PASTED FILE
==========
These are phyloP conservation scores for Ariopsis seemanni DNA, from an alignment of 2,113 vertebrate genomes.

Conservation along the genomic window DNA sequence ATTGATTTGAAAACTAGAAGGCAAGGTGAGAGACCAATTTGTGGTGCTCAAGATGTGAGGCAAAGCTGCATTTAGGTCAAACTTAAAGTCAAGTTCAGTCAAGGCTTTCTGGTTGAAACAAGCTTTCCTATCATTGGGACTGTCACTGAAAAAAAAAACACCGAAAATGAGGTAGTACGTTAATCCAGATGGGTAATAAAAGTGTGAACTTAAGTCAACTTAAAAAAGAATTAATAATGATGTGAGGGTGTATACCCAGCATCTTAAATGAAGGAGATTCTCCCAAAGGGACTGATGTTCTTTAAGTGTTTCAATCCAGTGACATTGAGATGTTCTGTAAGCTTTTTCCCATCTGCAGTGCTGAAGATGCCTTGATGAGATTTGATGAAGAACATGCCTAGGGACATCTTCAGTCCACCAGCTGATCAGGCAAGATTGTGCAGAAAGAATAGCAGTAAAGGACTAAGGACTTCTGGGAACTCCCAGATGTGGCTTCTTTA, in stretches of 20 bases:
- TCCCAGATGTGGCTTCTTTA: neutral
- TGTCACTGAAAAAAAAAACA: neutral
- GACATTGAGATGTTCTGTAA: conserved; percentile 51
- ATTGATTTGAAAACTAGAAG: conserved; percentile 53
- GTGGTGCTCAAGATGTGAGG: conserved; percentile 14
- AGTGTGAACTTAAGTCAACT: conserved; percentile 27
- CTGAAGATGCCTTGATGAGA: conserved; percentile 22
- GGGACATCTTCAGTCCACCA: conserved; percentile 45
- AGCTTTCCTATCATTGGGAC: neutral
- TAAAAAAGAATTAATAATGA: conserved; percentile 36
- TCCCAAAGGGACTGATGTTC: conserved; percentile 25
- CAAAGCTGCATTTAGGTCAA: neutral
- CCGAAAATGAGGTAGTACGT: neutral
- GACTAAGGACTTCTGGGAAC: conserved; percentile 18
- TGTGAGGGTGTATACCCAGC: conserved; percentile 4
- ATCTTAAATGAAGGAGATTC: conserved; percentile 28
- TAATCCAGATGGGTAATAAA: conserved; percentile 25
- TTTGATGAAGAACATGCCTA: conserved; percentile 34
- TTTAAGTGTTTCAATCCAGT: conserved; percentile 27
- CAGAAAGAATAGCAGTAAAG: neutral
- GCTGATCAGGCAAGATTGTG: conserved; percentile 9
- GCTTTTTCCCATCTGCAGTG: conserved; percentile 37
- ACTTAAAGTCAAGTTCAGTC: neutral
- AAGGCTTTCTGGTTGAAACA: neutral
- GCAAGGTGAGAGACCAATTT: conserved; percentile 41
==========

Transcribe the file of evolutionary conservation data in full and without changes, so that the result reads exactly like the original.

These are phyloP conservation scores for Ariopsis seemanni DNA, from an alignment of 2,113 vertebrate genomes.

Conservation along the genomic window DNA sequence ATTGATTTGAAAACTAGAAGGCAAGGTGAGAGACCAATTTGTGGTGCTCAAGATGTGAGGCAAAGCTGCATTTAGGTCAAACTTAAAGTCAAGTTCAGTCAAGGCTTTCTGGTTGAAACAAGCTTTCCTATCATTGGGACTGTCACTGAAAAAAAAAACACCGAAAATGAGGTAGTACGTTAATCCAGATGGGTAATAAAAGTGTGAACTTAAGTCAACTTAAAAAAGAATTAATAATGATGTGAGGGTGTATACCCAGCATCTTAAATGAAGGAGATTCTCCCAAAGGGACTGATGTTCTTTAAGTGTTTCAATCCAGTGACATTGAGATGTTCTGTAAGCTTTTTCCCATCTGCAGTGCTGAAGATGCCTTGATGAGATTTGATGAAGAACATGCCTAGGGACATCTTCAGTCCACCAGCTGATCAGGCAAGATTGTGCAGAAAGAATAGCAGTAAAGGACTAAGGACTTCTGGGAACTCCCAGATGTGGCTTCTTTA, in stretches of 20 bases:
- TCCCAGATGTGGCTTCTTTA: neutral
- TGTCACTGAAAAAAAAAACA: neutral
- GACATTGAGATGTTCTGTAA: conserved; percentile 51
- ATTGATTTGAAAACTAGAAG: conserved; percentile 53
- GTGGTGCTCAAGATGTGAGG: conserved; percentile 14
- AGTGTGAACTTAAGTCAACT: conserved; percentile 27
- CTGAAGATGCCTTGATGAGA: conserved; percentile 22
- GGGACATCTTCAGTCCACCA: conserved; percentile 45
- AGCTTTCCTATCATTGGGAC: neutral
- TAAAAAAGAATTAATAATGA: conserved; percentile 36
- TCCCAAAGGGACTGATGTTC: conserved; percentile 25
- CAAAGCTGCATTTAGGTCAA: neutral
- CCGAAAATGAGGTAGTACGT: neutral
- GACTAAGGACTTCTGGGAAC: conserved; percentile 18
- TGTGAGGGTGTATACCCAGC: conserved; percentile 4
- ATCTTAAATGAAGGAGATTC: conserved; percentile 28
- TAATCCAGATGGGTAATAAA: conserved; percentile 25
- TTTGATGAAGAACATGCCTA: conserved; percentile 34
- TTTAAGTGTTTCAATCCAGT: conserved; percentile 27
- CAGAAAGAATAGCAGTAAAG: neutral
- GCTGATCAGGCAAGATTGTG: conserved; percentile 9
- GCTTTTTCCCATCTGCAGTG: conserved; percentile 37
- ACTTAAAGTCAAGTTCAGTC: neutral
- AAGGCTTTCTGGTTGAAACA: neutral
- GCAAGGTGAGAGACCAATTT: conserved; percentile 41